Enter your mobile number or email address below and we'll send you a link to download the free Kindle App. Then you can start reading Kindle books on your smartphone, tablet, or computer - no Kindle device required.
To get the free app, enter your mobile phone number.
Other Sellers on Amazon
+ $3.99 shipping
+ $4.99 shipping
+ Free Shipping
Getting Things Done: The Art of Stress-Free Productivity Hardcover – January 8, 2001
|New from||Used from|
There is a newer edition of this item:
Books with Buzz
Discover the latest buzz-worthy books, from mysteries and romance to humor and nonfiction. Explore more
Frequently bought together
Customers who bought this item also bought
Customers who viewed this item also viewed
With first-chapter allusions to martial arts, "flow," "mind like water," and other concepts borrowed from the East (and usually mangled), you'd almost think this self-helper from David Allen should have been called Zen and the Art of Schedule Maintenance.
Not quite. Yes, Getting Things Done offers a complete system for downloading all those free-floating gotta-do's clogging your brain into a sophisticated framework of files and action lists--all purportedly to free your mind to focus on whatever you're working on. However, it still operates from the decidedly Western notion that if we could just get really, really organized, we could turn ourselves into 24/7 productivity machines. (To wit, Allen, whom the New Economy bible Fast Company has dubbed "the personal productivity guru," suggests that instead of meditating on crouching tigers and hidden dragons while you wait for a plane, you should unsheathe that high-tech saber known as the cell phone and attack that list of calls you need to return.)
As whole-life-organizing systems go, Allen's is pretty good, even fun and therapeutic. It starts with the exhortation to take every unaccounted-for scrap of paper in your workstation that you can't junk, The next step is to write down every unaccounted-for gotta-do cramming your head onto its own scrap of paper. Finally, throw the whole stew into a giant "in-basket"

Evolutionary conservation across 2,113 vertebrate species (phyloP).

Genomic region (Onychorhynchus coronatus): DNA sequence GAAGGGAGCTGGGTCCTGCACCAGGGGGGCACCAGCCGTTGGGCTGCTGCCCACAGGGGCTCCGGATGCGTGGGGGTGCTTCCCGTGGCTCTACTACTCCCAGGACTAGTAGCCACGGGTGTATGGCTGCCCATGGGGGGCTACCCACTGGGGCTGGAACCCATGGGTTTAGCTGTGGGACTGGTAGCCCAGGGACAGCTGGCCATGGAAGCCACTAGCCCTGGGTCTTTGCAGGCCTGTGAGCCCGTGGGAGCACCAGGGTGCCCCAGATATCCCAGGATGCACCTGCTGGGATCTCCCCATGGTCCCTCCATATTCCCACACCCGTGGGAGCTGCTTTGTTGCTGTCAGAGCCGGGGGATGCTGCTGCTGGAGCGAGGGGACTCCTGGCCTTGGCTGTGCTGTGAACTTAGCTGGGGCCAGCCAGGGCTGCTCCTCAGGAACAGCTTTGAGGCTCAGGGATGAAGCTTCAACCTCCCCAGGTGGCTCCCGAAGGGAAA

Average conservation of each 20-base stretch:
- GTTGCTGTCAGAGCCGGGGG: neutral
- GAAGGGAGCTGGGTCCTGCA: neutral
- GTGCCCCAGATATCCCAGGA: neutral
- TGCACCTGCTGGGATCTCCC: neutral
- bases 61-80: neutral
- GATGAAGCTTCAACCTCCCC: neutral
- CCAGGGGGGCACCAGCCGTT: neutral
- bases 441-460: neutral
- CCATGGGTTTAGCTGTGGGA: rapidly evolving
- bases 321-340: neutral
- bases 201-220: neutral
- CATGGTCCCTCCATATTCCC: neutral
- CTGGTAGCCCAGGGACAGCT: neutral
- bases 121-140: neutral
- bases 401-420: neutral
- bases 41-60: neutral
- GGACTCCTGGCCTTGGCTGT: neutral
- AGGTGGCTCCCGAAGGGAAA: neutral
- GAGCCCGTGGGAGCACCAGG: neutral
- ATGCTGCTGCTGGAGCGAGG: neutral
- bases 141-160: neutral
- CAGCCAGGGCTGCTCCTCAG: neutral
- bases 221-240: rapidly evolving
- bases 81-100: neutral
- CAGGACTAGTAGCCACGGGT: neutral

That's where the processing and prioritizing begin; in Allen's system, it get a little convoluted at times, rife as it is with fancy terms, subterms, and sub-subterms for even the simplest concepts. Thank goodness the spine of his system is captured on a straightforward, one-page flowchart that you can pin over your desk and repeatedly consult without having to refer back to the book. That alone is worth the purchase price. Also of value is Allen's ingenious Two-Minute Rule: if there's anything you absolutely must do that you can do right now in two minutes or less, then do it now, thus freeing up your time and mind tenfold over the long term. It's commonsense advice so obvious that most of us completely overlook it, much to our detriment; Allen excels at dispensing such wisdom in this useful, if somewhat belabored, self-improver aimed at everyone from CEOs to soccer moms (who we all know are more organized than most CEOs to start with). --Timothy Murphy
Allen, a management consultant and executive coach, provides insights into attaining maximum efficiency and at the same time relaxing whenever one needs or wants to. Readers learn that there is no single means for perfecting organizational efficiency or productivity; rather, the author offers tools to focus energies strategically and tactically without letting anything fall through the cracks. He provides tips, techniques, and tricks for implementation of his workflow management plan, which has two basic components: capture all the things that need to get done into a workable, dependable system; and discipline oneself to make front-end decisions with an action plan for all inputs into that system. In short, do it (quickly), delegate it (appropriately), or defer it. While an infomercial for the author's consulting practice, this road map for organizational efficiency may help many who have too much to do in too little time, both professionally and in their personal lives. Mary Whaley